Photo by Paolo Neo [Public domain], via Wikimedia Commons
Photo by Paolo Neo [Public domain], via Wikimedia Commons
The City Council on Tuesday unanimously approved harsher penalties for retailers that sell tobacco products to minors in Los Angeles.

The proposal adopted on a 14-0 vote will impose a 30-day suspension of a retailer’s tobacco permit the first time it illegal sells tobacco products to minors. The previous law only required issuing a “letter of reprimand” to retailers for the first violation.

The second violation would result in a 90-day suspension, the third would lead to a 120-day suspension of a retailer’s tobacco permit, and if a retailer commits four violations within five years, the retailer’s permit will be revoked, under the changes adopted Tuesday.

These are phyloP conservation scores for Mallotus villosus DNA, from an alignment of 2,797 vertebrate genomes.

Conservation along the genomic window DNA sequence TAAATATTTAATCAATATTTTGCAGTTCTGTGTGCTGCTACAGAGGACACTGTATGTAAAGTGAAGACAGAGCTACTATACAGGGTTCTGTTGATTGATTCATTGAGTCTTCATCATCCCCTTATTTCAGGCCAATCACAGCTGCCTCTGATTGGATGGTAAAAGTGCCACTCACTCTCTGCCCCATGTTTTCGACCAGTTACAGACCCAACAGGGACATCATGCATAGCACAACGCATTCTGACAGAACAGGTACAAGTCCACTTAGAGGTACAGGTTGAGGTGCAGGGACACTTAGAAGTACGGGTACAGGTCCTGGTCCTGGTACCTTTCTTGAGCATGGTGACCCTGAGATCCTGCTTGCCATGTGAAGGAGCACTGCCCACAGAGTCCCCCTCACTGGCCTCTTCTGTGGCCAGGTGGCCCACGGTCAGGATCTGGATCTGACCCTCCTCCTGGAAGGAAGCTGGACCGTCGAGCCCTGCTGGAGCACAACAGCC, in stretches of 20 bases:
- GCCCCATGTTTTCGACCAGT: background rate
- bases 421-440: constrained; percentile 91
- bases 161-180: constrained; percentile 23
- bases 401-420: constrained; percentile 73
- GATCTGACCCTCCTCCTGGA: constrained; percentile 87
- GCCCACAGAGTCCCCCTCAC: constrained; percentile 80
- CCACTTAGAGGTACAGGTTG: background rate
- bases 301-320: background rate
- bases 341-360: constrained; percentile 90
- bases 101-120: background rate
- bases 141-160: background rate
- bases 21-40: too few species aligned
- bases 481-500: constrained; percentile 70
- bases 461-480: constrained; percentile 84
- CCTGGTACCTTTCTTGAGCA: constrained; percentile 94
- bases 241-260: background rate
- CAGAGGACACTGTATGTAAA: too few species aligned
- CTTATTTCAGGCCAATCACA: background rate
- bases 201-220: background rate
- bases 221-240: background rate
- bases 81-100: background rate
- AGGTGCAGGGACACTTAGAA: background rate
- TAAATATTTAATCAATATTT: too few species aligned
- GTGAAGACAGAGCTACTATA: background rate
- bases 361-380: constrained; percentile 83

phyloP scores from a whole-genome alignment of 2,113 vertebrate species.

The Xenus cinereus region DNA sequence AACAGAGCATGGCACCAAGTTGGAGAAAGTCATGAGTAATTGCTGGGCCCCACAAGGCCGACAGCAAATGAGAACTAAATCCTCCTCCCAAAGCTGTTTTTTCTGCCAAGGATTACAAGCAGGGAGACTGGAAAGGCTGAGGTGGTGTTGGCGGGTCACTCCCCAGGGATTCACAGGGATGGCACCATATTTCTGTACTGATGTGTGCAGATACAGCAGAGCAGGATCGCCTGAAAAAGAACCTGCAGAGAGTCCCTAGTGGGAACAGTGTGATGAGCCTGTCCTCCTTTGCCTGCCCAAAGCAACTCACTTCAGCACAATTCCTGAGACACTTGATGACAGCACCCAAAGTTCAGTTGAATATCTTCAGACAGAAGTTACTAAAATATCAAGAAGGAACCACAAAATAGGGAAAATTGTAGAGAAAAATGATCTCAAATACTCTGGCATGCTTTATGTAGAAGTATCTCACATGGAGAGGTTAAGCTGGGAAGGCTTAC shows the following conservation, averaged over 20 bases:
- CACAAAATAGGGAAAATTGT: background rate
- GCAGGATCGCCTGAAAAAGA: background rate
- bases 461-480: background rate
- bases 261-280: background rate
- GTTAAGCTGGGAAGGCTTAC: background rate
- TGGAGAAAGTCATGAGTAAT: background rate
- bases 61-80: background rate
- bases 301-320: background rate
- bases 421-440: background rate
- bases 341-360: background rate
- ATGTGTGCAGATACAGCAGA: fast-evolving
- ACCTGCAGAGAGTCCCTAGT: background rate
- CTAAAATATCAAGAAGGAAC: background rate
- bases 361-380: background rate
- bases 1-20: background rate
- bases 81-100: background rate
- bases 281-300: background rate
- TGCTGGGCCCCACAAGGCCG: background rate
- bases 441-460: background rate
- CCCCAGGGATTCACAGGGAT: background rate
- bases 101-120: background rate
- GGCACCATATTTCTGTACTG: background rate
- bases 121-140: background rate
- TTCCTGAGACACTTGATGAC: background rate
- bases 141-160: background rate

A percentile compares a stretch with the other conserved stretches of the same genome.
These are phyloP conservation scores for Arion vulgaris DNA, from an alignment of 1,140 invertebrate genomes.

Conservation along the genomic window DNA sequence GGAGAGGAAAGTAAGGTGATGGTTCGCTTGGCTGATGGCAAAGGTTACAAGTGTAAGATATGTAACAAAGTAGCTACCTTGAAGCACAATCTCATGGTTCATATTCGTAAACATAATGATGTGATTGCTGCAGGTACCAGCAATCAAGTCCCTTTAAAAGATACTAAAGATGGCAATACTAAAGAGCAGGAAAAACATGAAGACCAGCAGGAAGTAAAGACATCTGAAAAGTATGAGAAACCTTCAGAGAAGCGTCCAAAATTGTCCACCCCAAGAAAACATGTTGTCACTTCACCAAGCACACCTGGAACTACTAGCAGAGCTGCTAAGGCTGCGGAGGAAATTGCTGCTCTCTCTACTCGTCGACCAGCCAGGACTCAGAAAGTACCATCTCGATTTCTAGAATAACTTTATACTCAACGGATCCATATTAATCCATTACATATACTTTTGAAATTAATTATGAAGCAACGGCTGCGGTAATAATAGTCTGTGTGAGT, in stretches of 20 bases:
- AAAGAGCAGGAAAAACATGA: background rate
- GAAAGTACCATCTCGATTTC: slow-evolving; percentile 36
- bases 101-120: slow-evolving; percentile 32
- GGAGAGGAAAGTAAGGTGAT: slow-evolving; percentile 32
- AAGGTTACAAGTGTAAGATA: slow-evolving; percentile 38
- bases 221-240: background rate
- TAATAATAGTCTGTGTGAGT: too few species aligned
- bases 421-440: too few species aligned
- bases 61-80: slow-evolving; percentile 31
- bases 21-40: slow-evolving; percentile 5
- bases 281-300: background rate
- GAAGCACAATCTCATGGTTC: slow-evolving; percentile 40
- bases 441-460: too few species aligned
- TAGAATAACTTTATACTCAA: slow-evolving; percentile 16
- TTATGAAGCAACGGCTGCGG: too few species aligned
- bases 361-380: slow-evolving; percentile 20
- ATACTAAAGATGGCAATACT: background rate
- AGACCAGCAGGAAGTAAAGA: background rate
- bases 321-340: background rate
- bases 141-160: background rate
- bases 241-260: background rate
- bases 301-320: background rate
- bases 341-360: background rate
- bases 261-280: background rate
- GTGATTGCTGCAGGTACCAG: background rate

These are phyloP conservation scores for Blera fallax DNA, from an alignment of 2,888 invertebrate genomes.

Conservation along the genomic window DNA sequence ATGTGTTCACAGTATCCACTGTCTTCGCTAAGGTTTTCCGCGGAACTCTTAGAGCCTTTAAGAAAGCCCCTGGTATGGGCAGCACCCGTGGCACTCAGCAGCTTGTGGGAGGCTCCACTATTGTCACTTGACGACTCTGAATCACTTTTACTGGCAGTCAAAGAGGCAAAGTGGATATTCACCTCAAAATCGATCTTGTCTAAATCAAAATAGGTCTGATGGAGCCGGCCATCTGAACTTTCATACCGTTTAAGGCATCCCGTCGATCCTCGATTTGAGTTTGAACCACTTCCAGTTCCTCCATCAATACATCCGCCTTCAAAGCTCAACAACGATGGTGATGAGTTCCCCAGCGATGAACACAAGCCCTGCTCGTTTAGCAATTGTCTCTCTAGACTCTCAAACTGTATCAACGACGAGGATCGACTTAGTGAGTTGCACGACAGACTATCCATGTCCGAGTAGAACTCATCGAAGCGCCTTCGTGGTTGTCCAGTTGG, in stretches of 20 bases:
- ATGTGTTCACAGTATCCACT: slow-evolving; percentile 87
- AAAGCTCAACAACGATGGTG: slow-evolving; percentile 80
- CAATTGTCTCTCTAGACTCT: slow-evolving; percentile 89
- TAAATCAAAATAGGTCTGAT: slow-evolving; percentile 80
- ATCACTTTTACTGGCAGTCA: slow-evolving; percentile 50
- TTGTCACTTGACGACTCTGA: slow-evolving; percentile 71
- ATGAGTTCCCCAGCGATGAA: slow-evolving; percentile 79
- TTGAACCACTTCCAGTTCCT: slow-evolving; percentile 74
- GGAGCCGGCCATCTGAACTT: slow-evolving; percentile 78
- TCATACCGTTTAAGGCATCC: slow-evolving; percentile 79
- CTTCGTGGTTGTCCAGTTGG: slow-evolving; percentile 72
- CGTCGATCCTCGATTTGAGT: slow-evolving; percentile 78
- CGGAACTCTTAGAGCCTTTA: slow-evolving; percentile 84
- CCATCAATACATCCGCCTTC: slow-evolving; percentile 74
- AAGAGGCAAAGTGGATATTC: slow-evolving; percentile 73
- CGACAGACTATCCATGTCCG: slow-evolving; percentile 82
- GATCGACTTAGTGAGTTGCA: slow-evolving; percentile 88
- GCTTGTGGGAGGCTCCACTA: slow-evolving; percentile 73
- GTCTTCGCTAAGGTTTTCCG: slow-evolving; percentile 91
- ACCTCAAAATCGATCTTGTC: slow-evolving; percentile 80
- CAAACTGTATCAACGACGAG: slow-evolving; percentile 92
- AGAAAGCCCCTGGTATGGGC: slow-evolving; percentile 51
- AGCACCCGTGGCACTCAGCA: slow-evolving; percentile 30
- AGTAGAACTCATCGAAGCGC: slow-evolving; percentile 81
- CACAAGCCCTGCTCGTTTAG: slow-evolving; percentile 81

The amendments also call for retailers to post a notice when their permits are revoked or suspended, and would prohibit retailers from advertising tobacco products during that period as well.

Councilman Mitch O’Farrell, who authored the measure, said it “could result in preventing up to 1,200 minors per year from becoming addicted to tobacco and nicotine.”

O’Farrell cited a statistic indicating that 64 percent of adult smokers began before they were 18 years old.

O’Farrell also said that in Los Angeles, 24 percent of tobacco retailers were caught selling tobacco products to minors, compared with 7.6 percent statewide.

The stronger penalties would bring the city “into the same level of compliance and enforcement as other cities” in California, O’Farrell said.

— City News Service

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